Wikileaks' chief Julian Assange will write a monthly column for Swedish tabloid Aftonbladet as part of his bid for Swedish legal protections. Assange met with Aftonbladet's Chief Director, Jan Helin, to discuss the upcoming role.  (Source: Aftonbladet)

One of the oldest tabloids, Aftonbladet was also among the first to jump online and remains one of the largest internet sites in Europe.  (Source: Wikimedia Commons)
Tabloid has been running strong since 1830 -- was among first worldwide to adopt internet publishing

Embroiled in an international politics controversy and owner of one the internet's most divisive properties, what's a man to do?  Well, if you're Julian Assange, founder and chief of whistleblowing site Wikileaks, the answer is apparently "write for a tabloid".

The Australian native who rose to infamy as a hacker in the late 1980s and early 1990s, announced in a Saturday interview [Swedish] with Swedish tabloid Aftonbladet that he would be joining the staff.  A translation of the interview can be found here on Mathaba.

In the interview, when asked what is column will be about, Assange comments, "About press issues and about what's happening around the world. There might be some scoops."

Asked how frequently he will write, he replies, "Once a month."

Assange has worked with and written content for a number of high profile publications, including The New York Times (U.S. newspaper), The Guardian (British newspaper), and Der Spiegel (German magazine), but has never been a regular columnist.  Nonetheless he considers himself a standards bearer of the journalistic mantle, speaking at many press events about Wikileaks and whistleblowing journalism.

If one picked a tabloid to write for, they'd be hard pressed to find one more storied than Aftonbladet.  The publication was founded in 1830 by Lars Johan Hierta.  In its early days it was banned and renamed 26 times by Sweden's king before he finally gave up and consented to its publication.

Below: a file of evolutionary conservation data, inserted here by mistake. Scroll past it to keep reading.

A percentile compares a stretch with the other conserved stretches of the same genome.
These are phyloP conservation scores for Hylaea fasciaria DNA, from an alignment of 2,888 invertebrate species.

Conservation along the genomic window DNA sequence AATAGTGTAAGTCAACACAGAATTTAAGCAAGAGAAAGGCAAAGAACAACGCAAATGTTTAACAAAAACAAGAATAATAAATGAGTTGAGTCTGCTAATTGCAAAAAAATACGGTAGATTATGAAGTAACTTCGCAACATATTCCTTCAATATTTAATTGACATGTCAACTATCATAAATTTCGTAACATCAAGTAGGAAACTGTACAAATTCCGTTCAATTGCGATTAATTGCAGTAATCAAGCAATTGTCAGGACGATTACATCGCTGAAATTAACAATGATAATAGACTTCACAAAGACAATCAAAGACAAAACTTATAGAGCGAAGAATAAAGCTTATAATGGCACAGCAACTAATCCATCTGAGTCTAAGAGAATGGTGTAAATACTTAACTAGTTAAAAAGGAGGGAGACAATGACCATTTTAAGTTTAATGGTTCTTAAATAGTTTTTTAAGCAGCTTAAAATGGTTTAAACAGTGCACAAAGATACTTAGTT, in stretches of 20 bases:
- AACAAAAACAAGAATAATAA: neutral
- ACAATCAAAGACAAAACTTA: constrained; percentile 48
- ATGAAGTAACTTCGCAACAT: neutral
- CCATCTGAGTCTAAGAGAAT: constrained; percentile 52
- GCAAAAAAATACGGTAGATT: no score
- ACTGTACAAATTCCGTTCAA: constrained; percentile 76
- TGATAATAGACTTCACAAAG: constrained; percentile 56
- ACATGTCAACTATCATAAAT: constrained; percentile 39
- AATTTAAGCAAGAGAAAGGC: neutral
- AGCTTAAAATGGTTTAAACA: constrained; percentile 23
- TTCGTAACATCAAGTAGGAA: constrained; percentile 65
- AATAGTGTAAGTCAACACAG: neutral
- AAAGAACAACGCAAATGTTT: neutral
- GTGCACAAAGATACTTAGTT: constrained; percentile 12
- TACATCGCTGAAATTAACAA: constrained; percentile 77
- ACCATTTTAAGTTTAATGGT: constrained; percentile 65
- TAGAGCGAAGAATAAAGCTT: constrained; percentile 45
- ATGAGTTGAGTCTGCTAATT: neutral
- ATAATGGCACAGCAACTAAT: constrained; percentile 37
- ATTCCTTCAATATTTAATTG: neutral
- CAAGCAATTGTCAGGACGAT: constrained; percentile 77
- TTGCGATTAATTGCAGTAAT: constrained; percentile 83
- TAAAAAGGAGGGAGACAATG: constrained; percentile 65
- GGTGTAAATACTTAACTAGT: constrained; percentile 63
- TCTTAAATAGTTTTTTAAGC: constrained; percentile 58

The publication was among the first tabloids worldwide to jump online, making the transition in 1994.  It is consistently ranked among the top five Swedish websites in traffic, along with Swedish-founded torrent-giant The Pirate Bay.

There's a couple of potential reasons why Assange might pick to write for Aftonbladet other than merely a love for tabloid journalism.  Wikileaks operates a number of servers in Sweden and is currently seeking a license to get full journalistic protections.  An official column in Aftonbladet could help its case. 

Also, Wikileaks is reportedly very cash strapped and Assange's payments could offset his costly lifestyle, which features a great deal of travel.  Assange in the interview stated, "We need more money. We're getting more materials than we can handle today. We need to hire more help. We've received $1 million in donations so far this year but it's not enough."

"Spreading the rumors, it's very easy because the people who write about Apple want that story, and you can claim its credible because you spoke to someone at Apple." -- Investment guru Jim Cramer

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